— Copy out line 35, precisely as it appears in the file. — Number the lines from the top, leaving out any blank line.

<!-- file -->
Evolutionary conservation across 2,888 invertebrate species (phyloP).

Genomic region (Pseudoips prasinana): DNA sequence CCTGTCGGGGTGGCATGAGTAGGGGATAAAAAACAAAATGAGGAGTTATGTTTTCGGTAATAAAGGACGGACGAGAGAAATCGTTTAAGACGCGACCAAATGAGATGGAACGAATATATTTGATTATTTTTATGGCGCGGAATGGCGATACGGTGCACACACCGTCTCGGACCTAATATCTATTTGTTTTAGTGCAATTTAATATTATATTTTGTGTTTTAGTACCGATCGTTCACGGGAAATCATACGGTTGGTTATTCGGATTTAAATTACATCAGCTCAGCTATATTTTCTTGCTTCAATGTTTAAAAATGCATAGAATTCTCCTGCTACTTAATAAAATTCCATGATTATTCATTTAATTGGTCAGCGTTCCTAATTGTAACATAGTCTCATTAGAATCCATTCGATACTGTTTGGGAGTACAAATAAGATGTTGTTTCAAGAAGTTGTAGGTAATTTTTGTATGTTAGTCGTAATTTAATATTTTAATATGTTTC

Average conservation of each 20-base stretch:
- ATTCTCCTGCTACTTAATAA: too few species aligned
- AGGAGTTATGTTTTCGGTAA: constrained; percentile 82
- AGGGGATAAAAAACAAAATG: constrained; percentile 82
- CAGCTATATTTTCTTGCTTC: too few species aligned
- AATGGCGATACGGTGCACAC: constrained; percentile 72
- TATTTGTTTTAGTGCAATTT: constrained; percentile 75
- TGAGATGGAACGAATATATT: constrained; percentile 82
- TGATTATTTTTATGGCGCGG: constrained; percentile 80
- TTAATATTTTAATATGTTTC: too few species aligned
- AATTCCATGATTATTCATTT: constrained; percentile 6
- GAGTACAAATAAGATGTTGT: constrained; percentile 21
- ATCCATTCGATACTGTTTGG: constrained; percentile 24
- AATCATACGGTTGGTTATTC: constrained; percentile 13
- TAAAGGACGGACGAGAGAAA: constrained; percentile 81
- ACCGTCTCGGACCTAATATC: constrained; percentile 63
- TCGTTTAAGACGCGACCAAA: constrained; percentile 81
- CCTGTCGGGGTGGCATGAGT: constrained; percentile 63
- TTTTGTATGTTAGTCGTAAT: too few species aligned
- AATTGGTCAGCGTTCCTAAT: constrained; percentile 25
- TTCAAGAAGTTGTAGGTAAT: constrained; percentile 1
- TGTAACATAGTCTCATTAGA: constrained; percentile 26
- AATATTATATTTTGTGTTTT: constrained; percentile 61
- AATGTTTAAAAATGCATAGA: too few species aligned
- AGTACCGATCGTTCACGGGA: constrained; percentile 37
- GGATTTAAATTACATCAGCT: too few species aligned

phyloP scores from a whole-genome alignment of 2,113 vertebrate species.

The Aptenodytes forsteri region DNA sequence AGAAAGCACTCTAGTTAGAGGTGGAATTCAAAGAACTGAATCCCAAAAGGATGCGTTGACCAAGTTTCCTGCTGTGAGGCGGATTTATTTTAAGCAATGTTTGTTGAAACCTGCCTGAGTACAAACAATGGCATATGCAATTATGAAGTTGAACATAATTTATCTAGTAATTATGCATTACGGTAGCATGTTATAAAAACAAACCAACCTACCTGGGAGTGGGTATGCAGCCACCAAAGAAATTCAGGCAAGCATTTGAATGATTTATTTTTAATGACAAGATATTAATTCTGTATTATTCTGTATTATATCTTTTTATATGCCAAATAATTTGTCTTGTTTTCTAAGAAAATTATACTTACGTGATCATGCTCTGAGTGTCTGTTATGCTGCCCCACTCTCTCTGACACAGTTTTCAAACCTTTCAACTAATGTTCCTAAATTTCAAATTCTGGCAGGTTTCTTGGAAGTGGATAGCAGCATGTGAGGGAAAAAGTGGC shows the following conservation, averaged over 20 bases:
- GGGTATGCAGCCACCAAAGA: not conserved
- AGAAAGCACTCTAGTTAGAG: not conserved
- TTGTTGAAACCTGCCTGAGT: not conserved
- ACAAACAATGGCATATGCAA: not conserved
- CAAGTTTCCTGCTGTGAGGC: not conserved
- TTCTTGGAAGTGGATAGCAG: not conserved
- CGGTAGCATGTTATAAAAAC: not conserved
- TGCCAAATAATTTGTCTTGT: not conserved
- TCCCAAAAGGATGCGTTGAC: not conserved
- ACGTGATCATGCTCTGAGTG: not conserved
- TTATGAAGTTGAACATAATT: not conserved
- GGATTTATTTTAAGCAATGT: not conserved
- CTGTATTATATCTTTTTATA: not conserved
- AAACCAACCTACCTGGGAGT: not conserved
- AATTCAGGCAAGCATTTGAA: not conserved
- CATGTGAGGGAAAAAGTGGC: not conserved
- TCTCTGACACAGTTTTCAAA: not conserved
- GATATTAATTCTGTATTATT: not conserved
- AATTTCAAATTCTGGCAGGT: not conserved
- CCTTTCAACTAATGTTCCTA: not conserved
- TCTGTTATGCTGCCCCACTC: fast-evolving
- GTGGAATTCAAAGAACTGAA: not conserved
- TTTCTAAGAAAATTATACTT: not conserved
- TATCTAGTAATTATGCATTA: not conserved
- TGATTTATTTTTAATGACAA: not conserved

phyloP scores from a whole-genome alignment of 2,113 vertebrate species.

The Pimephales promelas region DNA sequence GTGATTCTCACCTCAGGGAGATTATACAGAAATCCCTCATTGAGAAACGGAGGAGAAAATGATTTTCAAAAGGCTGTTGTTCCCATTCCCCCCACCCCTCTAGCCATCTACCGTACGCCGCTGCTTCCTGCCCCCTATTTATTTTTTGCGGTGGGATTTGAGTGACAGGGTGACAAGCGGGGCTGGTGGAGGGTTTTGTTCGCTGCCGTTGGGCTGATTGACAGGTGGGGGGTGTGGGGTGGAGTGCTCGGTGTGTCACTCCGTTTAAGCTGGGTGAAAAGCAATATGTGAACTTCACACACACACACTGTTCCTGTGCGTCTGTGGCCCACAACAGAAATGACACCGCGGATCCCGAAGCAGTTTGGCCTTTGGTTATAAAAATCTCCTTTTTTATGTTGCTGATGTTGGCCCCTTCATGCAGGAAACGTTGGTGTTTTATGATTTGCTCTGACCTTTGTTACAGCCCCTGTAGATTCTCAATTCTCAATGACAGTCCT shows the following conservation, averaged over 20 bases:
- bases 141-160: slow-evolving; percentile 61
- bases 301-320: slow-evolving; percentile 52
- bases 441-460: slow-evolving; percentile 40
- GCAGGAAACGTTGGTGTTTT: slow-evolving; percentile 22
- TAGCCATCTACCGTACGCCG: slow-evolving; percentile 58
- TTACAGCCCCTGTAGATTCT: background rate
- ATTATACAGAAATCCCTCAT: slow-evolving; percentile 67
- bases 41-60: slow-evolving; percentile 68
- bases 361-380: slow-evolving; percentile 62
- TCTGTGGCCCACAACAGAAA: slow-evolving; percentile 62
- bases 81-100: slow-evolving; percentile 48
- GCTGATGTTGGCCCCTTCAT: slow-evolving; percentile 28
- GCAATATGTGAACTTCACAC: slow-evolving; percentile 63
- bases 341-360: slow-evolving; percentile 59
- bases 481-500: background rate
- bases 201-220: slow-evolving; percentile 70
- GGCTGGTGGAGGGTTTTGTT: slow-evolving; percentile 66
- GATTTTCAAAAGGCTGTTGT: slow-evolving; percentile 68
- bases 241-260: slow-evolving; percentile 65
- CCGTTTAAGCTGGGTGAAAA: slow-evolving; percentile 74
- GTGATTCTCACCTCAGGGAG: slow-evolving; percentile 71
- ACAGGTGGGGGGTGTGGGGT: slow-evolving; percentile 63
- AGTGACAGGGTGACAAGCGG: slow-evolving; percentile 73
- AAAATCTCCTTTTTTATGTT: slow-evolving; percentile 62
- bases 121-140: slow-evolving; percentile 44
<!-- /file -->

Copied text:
- CAAGTTTCCTGCTGTGAGGC: not conserved